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20130201
20130228
Search Results 0 to 9 of about 10 (some duplicates have been removed)
.s.-led military coalition in afghanistan incorrectly reported a decline in taliban attacks last year, peter. >> right. jenna: firms said there was no actual change in the number of the attacks. meaning that it didn't get better there. >> right. jenna: the international attacks on our troops, attacks on international troops, pardon me, were the same in 2012 as 2007 ven. -- 2011. is that normal? do we revise that? what does that mean? >> it certainly the runs against the administration's narrative that things are getting better in afghanistan. i'm very concerned about this. was this a clerical error? things like this can happen. jenna: that is what they're saying. didn't add a number somewhere along the lines. they missed it. >> congress has to look at this. the get some answers. we're talking about drawing troops down there. we talked about terrorism and al qaeda. and we found out from that report we were just talking about a lot of these people trained overseas were trained in afghanistan. now we may have a security vacuum there. we need to reassess what we're doing in afghanistan based on
became a global inspiration after she survived an assassination attempt by the taliban in pakistan, because she spoke out for the rights of young women. her name, malala, now being mentioned for the nobel peace prize. and tonight we're hearing from her for the first time since her remarkable recovery. our report from nbc's keir simmons in london. >> today you can see that i'm alive. i can speak. i can see you. i can see everyone. and i'm getting better day by day. >> reporter: malala yousafzai's first words on camera were to thank others. >> because all the people, men, women, children, all of them have prayed for me. and because of these prayers, god has given me this new life. >> reporter: she almost died. shot in the head last october by islamic extremists, because she fought for the right of young women to have an education. on saturday, she walked to the operating room. for five more hours of surgery. doctors implanted a titanium plate and a sophisticated hearing aid, repairing where the bullet smashed her skull and left her deaf in one ear. 24 hours later, malala was talking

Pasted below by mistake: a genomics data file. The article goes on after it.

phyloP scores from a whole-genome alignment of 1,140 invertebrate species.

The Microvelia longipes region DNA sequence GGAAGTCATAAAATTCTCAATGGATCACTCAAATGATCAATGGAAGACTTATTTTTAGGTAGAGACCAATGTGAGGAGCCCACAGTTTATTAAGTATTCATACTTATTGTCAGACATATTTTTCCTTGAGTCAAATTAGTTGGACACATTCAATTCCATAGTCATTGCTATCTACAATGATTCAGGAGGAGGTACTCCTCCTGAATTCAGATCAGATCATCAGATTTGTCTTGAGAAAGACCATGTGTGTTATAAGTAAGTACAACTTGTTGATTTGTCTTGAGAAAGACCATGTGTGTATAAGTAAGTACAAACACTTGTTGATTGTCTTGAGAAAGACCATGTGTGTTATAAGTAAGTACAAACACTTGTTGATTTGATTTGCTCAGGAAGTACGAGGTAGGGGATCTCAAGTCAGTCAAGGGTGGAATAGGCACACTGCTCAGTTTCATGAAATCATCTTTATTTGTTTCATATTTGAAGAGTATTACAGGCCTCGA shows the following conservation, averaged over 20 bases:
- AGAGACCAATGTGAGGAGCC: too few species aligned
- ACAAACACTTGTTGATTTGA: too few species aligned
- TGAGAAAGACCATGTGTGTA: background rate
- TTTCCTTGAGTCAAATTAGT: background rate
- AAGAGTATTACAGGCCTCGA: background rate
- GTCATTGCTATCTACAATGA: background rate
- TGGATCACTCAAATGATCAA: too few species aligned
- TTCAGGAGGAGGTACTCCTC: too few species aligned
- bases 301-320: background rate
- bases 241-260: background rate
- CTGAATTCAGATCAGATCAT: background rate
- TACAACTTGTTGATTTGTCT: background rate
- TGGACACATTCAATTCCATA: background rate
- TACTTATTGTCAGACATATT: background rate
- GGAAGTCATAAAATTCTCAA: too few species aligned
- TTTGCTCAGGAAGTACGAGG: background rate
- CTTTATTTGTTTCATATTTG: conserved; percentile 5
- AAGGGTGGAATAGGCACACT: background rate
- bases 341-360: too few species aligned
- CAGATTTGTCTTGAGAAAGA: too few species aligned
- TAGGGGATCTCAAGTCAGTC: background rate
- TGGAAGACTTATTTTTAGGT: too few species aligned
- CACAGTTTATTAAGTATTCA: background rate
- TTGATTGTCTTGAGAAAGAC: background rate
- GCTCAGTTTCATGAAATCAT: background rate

afghan united states operation targeting taliban fighters in the northeast part of the country. >> the united states and russia are coming together to try to find a resolution to the ongoing crisis in syria. secretary of state john kerry speaking today with russia's foreign minister on the phone about the best way to use their respective influence to end the bloodshed. and now live to jerusalem and this is an important move on of behalf of russia, and the united states? >>reporter: russia is syria's biggest backer and john kerry spoke to the russian foreign minister after trying to reach the russian foreign minister but nothing particularly concrete came out of this discussion only a promise to meet face to face in the future. the fighting is et cetera can -- is escalating in aleppo with opposition fighters stepping up attacks on airbases capturing two regime airports. assad troops have responded by shelling several rebel-held areas and the u.n. is trying to make another push to open up talks between opposition groups and the syrian government. both sides have refused to talk t
to us and said they were going to renounce themselves from the taliban. and this is how i believe we win the war, for what it's worth. i believe that by lowering the supporters of the taliban and by that and stopping their freedom of movement, we win the war and stop terrorism. so that's what we were trying to do on this mission. but almost immediately upon entering the village, my team was under attack. it was an ambush, and it was big. it didn't take me long to realize that it wasn't a normal ambush. i've been in quite a few fire fights by this time, but it's like at the first of any fire fight it's kind of like the dust comes in, you try to figure out any situation, the dust comes in, you figure it out, and then your training kicks in, and you just start doing your job after about 10 or 15 minutes. but not in this fight. it was like one thing after another started to fail us. and everything started to fall like a house of cards. everything that we relied on in every other fire fight to support us wasn't happening. it was like our mission was falling quickly like a house of cards. and
are told. >>> in the united kingdom doctors say the pakistani teen activist shot in the head by the taliban is doing well. some good news. this coming after five hours of surgery over the weekend. they say she won't need any more operations. this really is an extraordinary story. malala yousafzai became a symbol of courage after she was attacked for her crusade to educate pakistani girls. doctors say they are pleased with the progress malala is making and we will hear from her in a minute. first we will bring in our chief medical correspondent. sanjay, good to see you. you are of course a neurosurgeon, you have done these types of surgeries before. sometimes in the battlefield, as i recall. explain for us what was involved in replacing this piece of missing bone in her skull. the most extraordinary thing is you have this girl shot in the head, she was so eloquent and speaking so well. tell us how you did this. >> reporter: it's extraordinary on many levels. there are all types of injuries. and certainly neurosurgeons want to know exactly what happened to the brain. what exactly the type of
Search Results 0 to 9 of about 10 (some duplicates have been removed)